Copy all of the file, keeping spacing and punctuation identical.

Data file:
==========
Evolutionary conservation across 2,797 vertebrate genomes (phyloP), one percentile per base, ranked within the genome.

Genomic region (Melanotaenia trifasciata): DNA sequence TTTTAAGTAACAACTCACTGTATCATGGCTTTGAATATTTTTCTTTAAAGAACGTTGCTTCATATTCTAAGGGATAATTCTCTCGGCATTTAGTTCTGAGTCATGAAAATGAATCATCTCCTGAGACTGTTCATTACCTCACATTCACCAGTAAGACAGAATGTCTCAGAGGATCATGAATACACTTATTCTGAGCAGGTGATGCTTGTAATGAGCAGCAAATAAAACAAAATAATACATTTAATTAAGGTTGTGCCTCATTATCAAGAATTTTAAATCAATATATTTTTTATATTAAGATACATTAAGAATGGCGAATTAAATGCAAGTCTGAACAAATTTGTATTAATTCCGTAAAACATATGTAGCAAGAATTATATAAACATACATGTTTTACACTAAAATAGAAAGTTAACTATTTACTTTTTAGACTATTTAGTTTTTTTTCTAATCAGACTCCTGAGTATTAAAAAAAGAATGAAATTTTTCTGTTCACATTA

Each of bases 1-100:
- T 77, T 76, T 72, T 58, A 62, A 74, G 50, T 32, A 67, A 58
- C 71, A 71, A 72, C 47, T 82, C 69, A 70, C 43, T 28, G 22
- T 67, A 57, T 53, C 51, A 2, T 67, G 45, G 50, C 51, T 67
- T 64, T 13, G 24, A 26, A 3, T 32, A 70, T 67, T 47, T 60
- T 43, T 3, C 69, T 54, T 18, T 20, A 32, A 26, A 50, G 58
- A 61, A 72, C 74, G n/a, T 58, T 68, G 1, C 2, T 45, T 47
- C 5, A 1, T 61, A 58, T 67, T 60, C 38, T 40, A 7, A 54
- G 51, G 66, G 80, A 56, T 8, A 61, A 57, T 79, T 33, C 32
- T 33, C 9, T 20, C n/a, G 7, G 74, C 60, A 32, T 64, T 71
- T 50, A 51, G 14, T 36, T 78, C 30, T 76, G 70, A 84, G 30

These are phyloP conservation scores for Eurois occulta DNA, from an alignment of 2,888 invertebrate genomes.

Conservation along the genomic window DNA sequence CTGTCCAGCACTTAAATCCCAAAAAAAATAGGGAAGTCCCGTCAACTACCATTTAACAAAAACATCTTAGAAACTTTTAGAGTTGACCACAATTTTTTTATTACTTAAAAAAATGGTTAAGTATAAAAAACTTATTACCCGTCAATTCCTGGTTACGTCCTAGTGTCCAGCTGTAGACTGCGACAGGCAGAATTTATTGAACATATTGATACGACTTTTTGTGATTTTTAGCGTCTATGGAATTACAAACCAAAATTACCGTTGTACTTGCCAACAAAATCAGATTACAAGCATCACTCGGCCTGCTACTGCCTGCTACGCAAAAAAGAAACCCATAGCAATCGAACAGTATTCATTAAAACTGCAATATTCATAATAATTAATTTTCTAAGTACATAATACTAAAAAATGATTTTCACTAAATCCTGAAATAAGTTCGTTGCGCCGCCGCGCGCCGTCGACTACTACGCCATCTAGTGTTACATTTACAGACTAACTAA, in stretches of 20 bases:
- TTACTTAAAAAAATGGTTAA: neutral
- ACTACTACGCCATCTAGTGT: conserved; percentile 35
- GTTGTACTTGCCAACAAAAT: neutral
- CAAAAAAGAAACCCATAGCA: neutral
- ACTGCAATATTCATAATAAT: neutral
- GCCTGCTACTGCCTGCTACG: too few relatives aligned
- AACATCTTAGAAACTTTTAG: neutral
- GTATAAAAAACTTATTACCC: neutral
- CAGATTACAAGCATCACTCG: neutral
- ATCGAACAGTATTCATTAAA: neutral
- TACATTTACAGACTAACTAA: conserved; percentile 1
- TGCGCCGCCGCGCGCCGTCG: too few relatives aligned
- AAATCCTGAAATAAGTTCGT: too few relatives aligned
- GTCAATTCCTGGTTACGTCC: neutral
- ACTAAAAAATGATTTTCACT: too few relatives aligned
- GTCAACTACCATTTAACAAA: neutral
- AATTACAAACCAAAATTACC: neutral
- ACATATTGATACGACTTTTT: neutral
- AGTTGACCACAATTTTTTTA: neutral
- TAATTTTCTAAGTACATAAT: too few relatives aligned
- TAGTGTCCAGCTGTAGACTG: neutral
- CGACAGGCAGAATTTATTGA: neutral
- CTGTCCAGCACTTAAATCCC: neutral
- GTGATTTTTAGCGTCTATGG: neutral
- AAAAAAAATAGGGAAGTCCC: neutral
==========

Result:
Evolutionary conservation across 2,797 vertebrate genomes (phyloP), one percentile per base, ranked within the genome.

Genomic region (Melanotaenia trifasciata): DNA sequence TTTTAAGTAACAACTCACTGTATCATGGCTTTGAATATTTTTCTTTAAAGAACGTTGCTTCATATTCTAAGGGATAATTCTCTCGGCATTTAGTTCTGAGTCATGAAAATGAATCATCTCCTGAGACTGTTCATTACCTCACATTCACCAGTAAGACAGAATGTCTCAGAGGATCATGAATACACTTATTCTGAGCAGGTGATGCTTGTAATGAGCAGCAAATAAAACAAAATAATACATTTAATTAAGGTTGTGCCTCATTATCAAGAATTTTAAATCAATATATTTTTTATATTAAGATACATTAAGAATGGCGAATTAAATGCAAGTCTGAACAAATTTGTATTAATTCCGTAAAACATATGTAGCAAGAATTATATAAACATACATGTTTTACACTAAAATAGAAAGTTAACTATTTACTTTTTAGACTATTTAGTTTTTTTTCTAATCAGACTCCTGAGTATTAAAAAAAGAATGAAATTTTTCTGTTCACATTA

Each of bases 1-100:
- T 77, T 76, T 72, T 58, A 62, A 74, G 50, T 32, A 67, A 58
- C 71, A 71, A 72, C 47, T 82, C 69, A 70, C 43, T 28, G 22
- T 67, A 57, T 53, C 51, A 2, T 67, G 45, G 50, C 51, T 67
- T 64, T 13, G 24, A 26, A 3, T 32, A 70, T 67, T 47, T 60
- T 43, T 3, C 69, T 54, T 18, T 20, A 32, A 26, A 50, G 58
- A 61, A 72, C 74, G n/a, T 58, T 68, G 1, C 2, T 45, T 47
- C 5, A 1, T 61, A 58, T 67, T 60, C 38, T 40, A 7, A 54
- G 51, G 66, G 80, A 56, T 8, A 61, A 57, T 79, T 33, C 32
- T 33, C 9, T 20, C n/a, G 7, G 74, C 60, A 32, T 64, T 71
- T 50, A 51, G 14, T 36, T 78, C 30, T 76, G 70, A 84, G 30

These are phyloP conservation scores for Eurois occulta DNA, from an alignment of 2,888 invertebrate genomes.

Conservation along the genomic window DNA sequence CTGTCCAGCACTTAAATCCCAAAAAAAATAGGGAAGTCCCGTCAACTACCATTTAACAAAAACATCTTAGAAACTTTTAGAGTTGACCACAATTTTTTTATTACTTAAAAAAATGGTTAAGTATAAAAAACTTATTACCCGTCAATTCCTGGTTACGTCCTAGTGTCCAGCTGTAGACTGCGACAGGCAGAATTTATTGAACATATTGATACGACTTTTTGTGATTTTTAGCGTCTATGGAATTACAAACCAAAATTACCGTTGTACTTGCCAACAAAATCAGATTACAAGCATCACTCGGCCTGCTACTGCCTGCTACGCAAAAAAGAAACCCATAGCAATCGAACAGTATTCATTAAAACTGCAATATTCATAATAATTAATTTTCTAAGTACATAATACTAAAAAATGATTTTCACTAAATCCTGAAATAAGTTCGTTGCGCCGCCGCGCGCCGTCGACTACTACGCCATCTAGTGTTACATTTACAGACTAACTAA, in stretches of 20 bases:
- TTACTTAAAAAAATGGTTAA: neutral
- ACTACTACGCCATCTAGTGT: conserved; percentile 35
- GTTGTACTTGCCAACAAAAT: neutral
- CAAAAAAGAAACCCATAGCA: neutral
- ACTGCAATATTCATAATAAT: neutral
- GCCTGCTACTGCCTGCTACG: too few relatives aligned
- AACATCTTAGAAACTTTTAG: neutral
- GTATAAAAAACTTATTACCC: neutral
- CAGATTACAAGCATCACTCG: neutral
- ATCGAACAGTATTCATTAAA: neutral
- TACATTTACAGACTAACTAA: conserved; percentile 1
- TGCGCCGCCGCGCGCCGTCG: too few relatives aligned
- AAATCCTGAAATAAGTTCGT: too few relatives aligned
- GTCAATTCCTGGTTACGTCC: neutral
- ACTAAAAAATGATTTTCACT: too few relatives aligned
- GTCAACTACCATTTAACAAA: neutral
- AATTACAAACCAAAATTACC: neutral
- ACATATTGATACGACTTTTT: neutral
- AGTTGACCACAATTTTTTTA: neutral
- TAATTTTCTAAGTACATAAT: too few relatives aligned
- TAGTGTCCAGCTGTAGACTG: neutral
- CGACAGGCAGAATTTATTGA: neutral
- CTGTCCAGCACTTAAATCCC: neutral
- GTGATTTTTAGCGTCTATGG: neutral
- AAAAAAAATAGGGAAGTCCC: neutral